And sure enough, I saw the light had winked out. The lamp had to be tended to every few hours, and though my encounter with Captain Walls had passed quickly, I realized I had no inkling of the time. I hurried up the steps to relight the lamp.
My troubles began the next morning. At the last hour before dawn I tended the lamp and returned to the house and went to bed. I woke after eight hours of slumber, expecting that Captain Walls would have hitched up a mare and headed out. Instead that afternoon I found him in the yard, reading Darwin under a live oak.
“This man believes in the transmutation of species, not through divine intervention but through causeless chance,” he said when I approached. The day was mild and sunny, no relic from last night’s gloom. We could be old friends, school chums or neighbors, meeting by chance in the common ground, so easy was the captain’s pose.
“I thought you might have already headed inland,” I said. “I’m sure you’ll want to send a telegraph about your ship.”
“Are you a Christian man, Mr. Forrester?”
“Must be hard, out here in the wild, with no church or community. No preacher to guide you through the dark nights.”
“I was raised to believe that when God’s light shines in your soul, you can carry that light into the wilderness and it will stay with you until you return.”
“Then you’re a true Christian. Were you a sailor before you became a light keeper?”
“I was. Before the war.”
“The sea changes a man, teaches him things he couldn’t learn otherwise. Not even in battle. I had that sense about you last night, that you had put in your time on the open water, with no society to hold you up. Builds character. Teaches a man independence. For months at a time you’re dependent on your crew and the construction of your vessel, but it’s up to you to maintain your bearings and not come unstrung. I can imagine a wild place such as this takes a robust character to survive.”
“That’s true,” I said. “Some men wouldn’t be cut out for it, but I was never a society man. I prefer the solitude.”
“Well then, I’m all the more grateful for your hospitality.”
“Oh, it’s no trouble. You’re welcome here. I’d never turn away a man in need.”
“In that case, I do have a favor, from one Christian to another. I could use a few more days of quarter—I’ll be glad to pay you, of course, and to help out with your lighthouse duties if you’ll let me. But you see, I was out on the water for several months, and I haven’t seemed to have found my land legs. A few days will help me rest up and get acclimated to solid ground again before I ride the seventy miles to town.”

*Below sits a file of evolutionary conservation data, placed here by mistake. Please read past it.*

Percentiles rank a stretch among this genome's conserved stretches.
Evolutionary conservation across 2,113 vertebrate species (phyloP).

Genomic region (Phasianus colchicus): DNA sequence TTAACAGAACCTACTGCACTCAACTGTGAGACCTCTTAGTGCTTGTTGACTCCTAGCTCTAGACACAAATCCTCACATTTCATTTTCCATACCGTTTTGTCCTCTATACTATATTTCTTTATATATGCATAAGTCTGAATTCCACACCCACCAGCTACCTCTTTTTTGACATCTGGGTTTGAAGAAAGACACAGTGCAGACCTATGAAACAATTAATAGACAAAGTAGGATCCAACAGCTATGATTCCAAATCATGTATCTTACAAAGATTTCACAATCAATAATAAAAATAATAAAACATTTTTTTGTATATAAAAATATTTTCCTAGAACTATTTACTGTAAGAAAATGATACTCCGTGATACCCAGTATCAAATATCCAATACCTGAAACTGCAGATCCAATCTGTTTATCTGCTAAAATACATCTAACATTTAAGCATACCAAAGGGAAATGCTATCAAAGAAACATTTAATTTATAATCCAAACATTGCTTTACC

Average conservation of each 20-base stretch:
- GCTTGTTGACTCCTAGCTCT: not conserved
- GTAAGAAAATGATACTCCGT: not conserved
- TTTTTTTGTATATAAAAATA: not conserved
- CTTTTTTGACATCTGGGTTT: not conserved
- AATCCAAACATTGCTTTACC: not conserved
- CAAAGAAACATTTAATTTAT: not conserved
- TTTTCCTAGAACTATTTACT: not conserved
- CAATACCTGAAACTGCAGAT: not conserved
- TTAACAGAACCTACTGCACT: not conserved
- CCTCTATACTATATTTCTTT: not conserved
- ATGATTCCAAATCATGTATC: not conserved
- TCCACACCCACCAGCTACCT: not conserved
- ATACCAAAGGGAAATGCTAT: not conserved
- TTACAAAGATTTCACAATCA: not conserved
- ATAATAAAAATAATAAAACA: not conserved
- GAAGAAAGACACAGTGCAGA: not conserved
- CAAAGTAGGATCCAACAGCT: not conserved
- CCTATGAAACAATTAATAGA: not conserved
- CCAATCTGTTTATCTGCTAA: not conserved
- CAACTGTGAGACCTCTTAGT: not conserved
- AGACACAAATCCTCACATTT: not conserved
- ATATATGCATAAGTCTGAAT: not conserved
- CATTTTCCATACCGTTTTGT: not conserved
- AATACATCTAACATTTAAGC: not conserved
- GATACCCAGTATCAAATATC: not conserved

“Of course, Captain. You’re welcome to stay as long as you need. I’ve got more than enough provisions, and some company would be welcome.” Even as I said this, however, I felt a strange foreboding. It would not have occurred to me to ask, What do I know about this man? Can I trust his story? First, because he was a distressed American sailor, and he was right about the way the sea changes a man. It makes you independent, yes, but you also learn the art of dependency, for one misstep among your fellow sailors and the ship sinks. You learn to trust your mates, and your captain, and that trust extends to your fellow man. But I also would not have questioned him because this was not the 1700s. The old days of piracy were behind us. Yes, there were strange races on the sea, and you would have to be a fool to underestimate the darkness that resides within the human breast, but Captain Walls was an American, and a Christian, and a sailor, and that common ground was enough.
“Very well.” He marked his place in the book and stood to shake my hand. “What can I do?”
“For now, you’re welcome to keep reading, or I can show you how the lamp operates. My work doesn’t begin until sundown.”
And so it began. Captain Walls adapted his schedule to mine. We’d take dinner together, and he would join me in the lighthouse station for a few rounds of chess. We were equally matched, we found to our mutual surprise. Along about midnight he would call it a night and turn in, leaving me to tend the lamp until dawn. I would sleep the morning away and when I woke I always found him underneath the live oak with some book or another, which would lead us into ruminative conversations about art or philosophy or science, things beyond my purview as a light keeper but which interested me greatly. Captain Walls was a smart man indeed, and not once during that time did I ever pause to ask why he was here. Did he really crash against the shore, or was he hiding out from someone? Would anyone come looking for him? And how long did he intend to stay?
After a few weeks—perhaps three—we had dinner together and we laid bare our histories, mine more straightforward than his: born in 1820 in Appalachian foothills, I grew up hearing about the sea, that wide flat plain of water that wrapped its way around all horizons. I joined the Navy at seventeen and sailed around the world twice over, then met a woman in Norfolk, whom I later married and settled down with. Her people were of old Richmond stock, unenthusiastic that she had married a grizzled sailor on leave, and even less enthusiastic that we made a life for ourselves tending a lighthouse in Virginia. Unlike the dark corner of North Carolina, Norfolk was a veritable metropolis, and my duties there were much less lonesome than the sole mission of the lamp in Devil’s Bay. In Norfolk, I passed many years caring for the grounds in daylight, to keep up appearances for the throngs of visitors.